After earning a master’s in social work, Gamarra returned to SLCC to work as an adviser, with the goal of helping ESL students get into college. In her job, Gamarra oversees ESL Legacy Mentors, a peer mentoring program that began in September 2019 and now helps over 300 students.
Often, she said, new ESL students — most of whom were born outside the country and experience a language barrier — feel nervous or too embarrassed to ask for help. Programs like ESL Legacy Mentors work to build trust.
“Having a mentor makes the difference,” Gamarra said. “Creating activities where students can feel a sense of belonging, connect and make friends – for me that is the key. Many times, the cultural shock of having to learn English can isolate us.”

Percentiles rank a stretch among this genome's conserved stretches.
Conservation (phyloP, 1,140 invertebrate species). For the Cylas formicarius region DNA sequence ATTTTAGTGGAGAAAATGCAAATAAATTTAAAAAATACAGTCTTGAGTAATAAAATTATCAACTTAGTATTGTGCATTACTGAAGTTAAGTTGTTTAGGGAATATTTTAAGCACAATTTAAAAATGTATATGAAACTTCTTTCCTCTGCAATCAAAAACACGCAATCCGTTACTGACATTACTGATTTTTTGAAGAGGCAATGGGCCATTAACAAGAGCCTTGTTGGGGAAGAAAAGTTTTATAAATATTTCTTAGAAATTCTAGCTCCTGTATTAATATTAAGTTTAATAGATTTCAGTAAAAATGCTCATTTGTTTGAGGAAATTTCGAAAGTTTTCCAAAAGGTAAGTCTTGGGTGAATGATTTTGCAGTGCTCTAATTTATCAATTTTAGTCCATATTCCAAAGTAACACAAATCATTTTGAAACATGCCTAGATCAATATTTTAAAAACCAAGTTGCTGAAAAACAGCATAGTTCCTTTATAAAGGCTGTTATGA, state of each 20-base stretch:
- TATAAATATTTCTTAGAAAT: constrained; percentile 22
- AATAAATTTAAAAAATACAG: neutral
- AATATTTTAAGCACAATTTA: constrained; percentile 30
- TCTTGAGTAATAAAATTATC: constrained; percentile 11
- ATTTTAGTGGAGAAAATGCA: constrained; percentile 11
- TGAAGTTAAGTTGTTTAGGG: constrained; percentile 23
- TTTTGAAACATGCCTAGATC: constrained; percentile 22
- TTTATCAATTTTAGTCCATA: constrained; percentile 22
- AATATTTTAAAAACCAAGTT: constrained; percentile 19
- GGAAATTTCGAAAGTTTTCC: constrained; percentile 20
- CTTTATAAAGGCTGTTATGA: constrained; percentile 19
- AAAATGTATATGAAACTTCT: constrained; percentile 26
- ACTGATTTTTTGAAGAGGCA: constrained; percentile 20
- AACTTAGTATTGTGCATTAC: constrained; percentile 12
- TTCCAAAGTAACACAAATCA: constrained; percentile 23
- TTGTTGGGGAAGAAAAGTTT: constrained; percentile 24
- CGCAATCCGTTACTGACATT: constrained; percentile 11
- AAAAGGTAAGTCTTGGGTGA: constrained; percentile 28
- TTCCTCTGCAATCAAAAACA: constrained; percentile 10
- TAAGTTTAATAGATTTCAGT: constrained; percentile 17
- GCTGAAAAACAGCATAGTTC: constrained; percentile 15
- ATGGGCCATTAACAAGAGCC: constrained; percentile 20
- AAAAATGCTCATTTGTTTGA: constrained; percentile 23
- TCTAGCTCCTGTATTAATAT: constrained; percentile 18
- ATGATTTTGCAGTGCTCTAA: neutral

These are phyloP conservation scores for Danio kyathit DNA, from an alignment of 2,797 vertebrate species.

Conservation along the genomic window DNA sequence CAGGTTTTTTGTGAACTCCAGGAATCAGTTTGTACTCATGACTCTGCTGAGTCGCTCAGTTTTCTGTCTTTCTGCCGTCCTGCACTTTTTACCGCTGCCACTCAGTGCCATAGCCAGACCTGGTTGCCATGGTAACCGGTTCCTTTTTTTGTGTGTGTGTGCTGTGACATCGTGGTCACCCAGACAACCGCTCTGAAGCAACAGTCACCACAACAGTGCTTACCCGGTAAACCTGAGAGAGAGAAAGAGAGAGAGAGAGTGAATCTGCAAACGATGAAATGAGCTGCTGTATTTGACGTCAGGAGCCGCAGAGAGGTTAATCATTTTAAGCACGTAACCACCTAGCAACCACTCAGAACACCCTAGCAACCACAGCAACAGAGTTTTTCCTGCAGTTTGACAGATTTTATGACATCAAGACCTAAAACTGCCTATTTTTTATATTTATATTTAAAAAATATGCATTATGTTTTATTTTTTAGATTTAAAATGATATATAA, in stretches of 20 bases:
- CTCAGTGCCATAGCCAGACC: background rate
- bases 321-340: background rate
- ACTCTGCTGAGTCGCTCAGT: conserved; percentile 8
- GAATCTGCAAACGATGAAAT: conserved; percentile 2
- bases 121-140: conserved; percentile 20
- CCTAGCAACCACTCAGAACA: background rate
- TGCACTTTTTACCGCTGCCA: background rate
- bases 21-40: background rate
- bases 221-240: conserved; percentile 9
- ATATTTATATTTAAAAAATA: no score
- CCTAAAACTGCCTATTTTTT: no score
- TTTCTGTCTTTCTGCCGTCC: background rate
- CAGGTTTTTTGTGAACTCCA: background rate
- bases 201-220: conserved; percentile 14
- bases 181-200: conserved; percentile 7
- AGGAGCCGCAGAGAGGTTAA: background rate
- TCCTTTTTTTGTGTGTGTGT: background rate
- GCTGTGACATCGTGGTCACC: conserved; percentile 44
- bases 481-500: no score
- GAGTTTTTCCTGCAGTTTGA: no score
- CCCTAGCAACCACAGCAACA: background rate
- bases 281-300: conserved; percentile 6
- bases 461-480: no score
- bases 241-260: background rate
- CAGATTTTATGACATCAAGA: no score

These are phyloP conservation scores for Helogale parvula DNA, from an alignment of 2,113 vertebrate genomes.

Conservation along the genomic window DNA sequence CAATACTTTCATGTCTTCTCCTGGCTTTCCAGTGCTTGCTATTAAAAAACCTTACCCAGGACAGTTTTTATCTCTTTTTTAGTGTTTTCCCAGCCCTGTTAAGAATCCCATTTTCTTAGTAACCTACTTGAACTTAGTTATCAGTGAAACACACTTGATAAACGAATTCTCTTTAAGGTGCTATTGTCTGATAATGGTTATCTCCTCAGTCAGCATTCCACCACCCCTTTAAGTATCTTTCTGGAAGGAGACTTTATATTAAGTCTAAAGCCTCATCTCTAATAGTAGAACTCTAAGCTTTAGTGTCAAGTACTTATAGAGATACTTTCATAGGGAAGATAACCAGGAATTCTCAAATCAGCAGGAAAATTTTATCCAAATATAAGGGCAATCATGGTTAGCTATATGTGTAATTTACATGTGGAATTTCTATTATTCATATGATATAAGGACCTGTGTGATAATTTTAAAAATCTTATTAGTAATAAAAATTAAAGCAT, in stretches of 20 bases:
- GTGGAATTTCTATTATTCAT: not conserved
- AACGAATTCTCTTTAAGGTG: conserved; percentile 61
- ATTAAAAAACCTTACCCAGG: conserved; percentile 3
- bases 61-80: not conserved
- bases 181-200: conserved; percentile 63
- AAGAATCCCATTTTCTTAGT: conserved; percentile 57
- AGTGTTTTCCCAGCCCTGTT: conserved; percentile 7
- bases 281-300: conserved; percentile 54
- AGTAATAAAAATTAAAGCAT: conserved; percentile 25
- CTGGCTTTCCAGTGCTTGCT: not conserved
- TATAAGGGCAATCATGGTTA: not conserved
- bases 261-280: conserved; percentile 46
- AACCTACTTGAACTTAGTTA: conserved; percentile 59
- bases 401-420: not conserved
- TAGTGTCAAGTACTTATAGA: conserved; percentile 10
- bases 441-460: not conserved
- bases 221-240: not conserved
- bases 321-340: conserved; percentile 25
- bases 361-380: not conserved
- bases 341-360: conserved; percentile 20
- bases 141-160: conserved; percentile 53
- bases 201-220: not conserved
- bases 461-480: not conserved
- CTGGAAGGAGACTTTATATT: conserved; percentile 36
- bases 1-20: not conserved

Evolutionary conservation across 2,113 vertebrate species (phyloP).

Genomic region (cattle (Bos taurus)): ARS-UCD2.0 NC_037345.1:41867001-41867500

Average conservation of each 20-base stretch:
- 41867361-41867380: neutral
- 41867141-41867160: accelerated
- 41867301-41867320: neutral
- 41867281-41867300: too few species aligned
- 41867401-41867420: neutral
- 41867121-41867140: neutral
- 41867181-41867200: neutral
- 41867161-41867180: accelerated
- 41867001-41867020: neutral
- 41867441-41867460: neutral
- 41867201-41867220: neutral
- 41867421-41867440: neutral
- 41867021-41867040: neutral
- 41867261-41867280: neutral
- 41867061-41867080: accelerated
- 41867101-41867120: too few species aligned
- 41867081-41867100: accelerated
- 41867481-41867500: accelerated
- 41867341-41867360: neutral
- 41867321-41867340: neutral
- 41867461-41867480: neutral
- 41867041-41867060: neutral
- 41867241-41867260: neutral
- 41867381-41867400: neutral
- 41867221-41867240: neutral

Gamarra said about 80% of the students who walk into her office only intend to learn English and move on, believing that school is not for them. SLCC graduate Cinthia Gonzalez was one such student.
Gonzalez, also from Peru, moved to Utah in January 2020. She loved the state but found it hard to integrate, and felt she needed to learn a new language and more about the cultural differences. Gonzalez decided to take ESL classes, which is where she met Gamarra.
“My initial goal was just to learn English, so I could communicate, and then to get a job – to do things for myself,” Gonzalez said.
While taking ESL classes, Gonzalez became more involved in the college and acted as president of ESL Legacy Mentors from February 2020 to December 2021, and remained a student mentor afterwards. She said the program changed how she viewed education. “The group showed me that I could study something more,” Gonzalez said.